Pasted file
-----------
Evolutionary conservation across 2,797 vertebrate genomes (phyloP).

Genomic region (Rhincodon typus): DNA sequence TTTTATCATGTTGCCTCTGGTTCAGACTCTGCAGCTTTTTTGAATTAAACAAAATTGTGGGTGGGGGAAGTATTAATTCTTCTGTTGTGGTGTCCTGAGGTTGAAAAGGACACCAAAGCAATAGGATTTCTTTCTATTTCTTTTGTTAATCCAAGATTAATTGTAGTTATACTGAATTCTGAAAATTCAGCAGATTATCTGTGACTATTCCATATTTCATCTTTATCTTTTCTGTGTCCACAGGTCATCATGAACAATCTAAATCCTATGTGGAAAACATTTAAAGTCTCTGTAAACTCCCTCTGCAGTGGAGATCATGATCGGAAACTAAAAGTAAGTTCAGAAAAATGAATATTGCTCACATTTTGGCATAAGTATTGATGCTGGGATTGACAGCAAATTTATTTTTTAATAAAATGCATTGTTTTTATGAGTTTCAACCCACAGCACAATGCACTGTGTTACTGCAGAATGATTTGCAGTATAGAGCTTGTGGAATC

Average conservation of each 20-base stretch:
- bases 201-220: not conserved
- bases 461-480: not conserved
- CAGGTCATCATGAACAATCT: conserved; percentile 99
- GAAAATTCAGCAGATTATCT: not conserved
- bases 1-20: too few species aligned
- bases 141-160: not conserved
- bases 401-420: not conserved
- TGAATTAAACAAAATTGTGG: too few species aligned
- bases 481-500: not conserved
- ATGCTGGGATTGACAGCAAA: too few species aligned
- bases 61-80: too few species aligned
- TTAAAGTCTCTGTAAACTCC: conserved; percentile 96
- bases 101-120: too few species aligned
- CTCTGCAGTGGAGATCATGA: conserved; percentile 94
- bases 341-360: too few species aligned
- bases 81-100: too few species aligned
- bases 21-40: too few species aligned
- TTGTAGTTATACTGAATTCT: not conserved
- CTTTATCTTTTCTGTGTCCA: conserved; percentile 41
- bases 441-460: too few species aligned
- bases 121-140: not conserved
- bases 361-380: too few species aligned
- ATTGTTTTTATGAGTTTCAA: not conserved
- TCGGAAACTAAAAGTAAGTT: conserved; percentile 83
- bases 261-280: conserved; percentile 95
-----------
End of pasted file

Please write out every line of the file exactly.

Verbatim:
Evolutionary conservation across 2,797 vertebrate genomes (phyloP).

Genomic region (Rhincodon typus): DNA sequence TTTTATCATGTTGCCTCTGGTTCAGACTCTGCAGCTTTTTTGAATTAAACAAAATTGTGGGTGGGGGAAGTATTAATTCTTCTGTTGTGGTGTCCTGAGGTTGAAAAGGACACCAAAGCAATAGGATTTCTTTCTATTTCTTTTGTTAATCCAAGATTAATTGTAGTTATACTGAATTCTGAAAATTCAGCAGATTATCTGTGACTATTCCATATTTCATCTTTATCTTTTCTGTGTCCACAGGTCATCATGAACAATCTAAATCCTATGTGGAAAACATTTAAAGTCTCTGTAAACTCCCTCTGCAGTGGAGATCATGATCGGAAACTAAAAGTAAGTTCAGAAAAATGAATATTGCTCACATTTTGGCATAAGTATTGATGCTGGGATTGACAGCAAATTTATTTTTTAATAAAATGCATTGTTTTTATGAGTTTCAACCCACAGCACAATGCACTGTGTTACTGCAGAATGATTTGCAGTATAGAGCTTGTGGAATC

Average conservation of each 20-base stretch:
- bases 201-220: not conserved
- bases 461-480: not conserved
- CAGGTCATCATGAACAATCT: conserved; percentile 99
- GAAAATTCAGCAGATTATCT: not conserved
- bases 1-20: too few species aligned
- bases 141-160: not conserved
- bases 401-420: not conserved
- TGAATTAAACAAAATTGTGG: too few species aligned
- bases 481-500: not conserved
- ATGCTGGGATTGACAGCAAA: too few species aligned
- bases 61-80: too few species aligned
- TTAAAGTCTCTGTAAACTCC: conserved; percentile 96
- bases 101-120: too few species aligned
- CTCTGCAGTGGAGATCATGA: conserved; percentile 94
- bases 341-360: too few species aligned
- bases 81-100: too few species aligned
- bases 21-40: too few species aligned
- TTGTAGTTATACTGAATTCT: not conserved
- CTTTATCTTTTCTGTGTCCA: conserved; percentile 41
- bases 441-460: too few species aligned
- bases 121-140: not conserved
- bases 361-380: too few species aligned
- ATTGTTTTTATGAGTTTCAA: not conserved
- TCGGAAACTAAAAGTAAGTT: conserved; percentile 83
- bases 261-280: conserved; percentile 95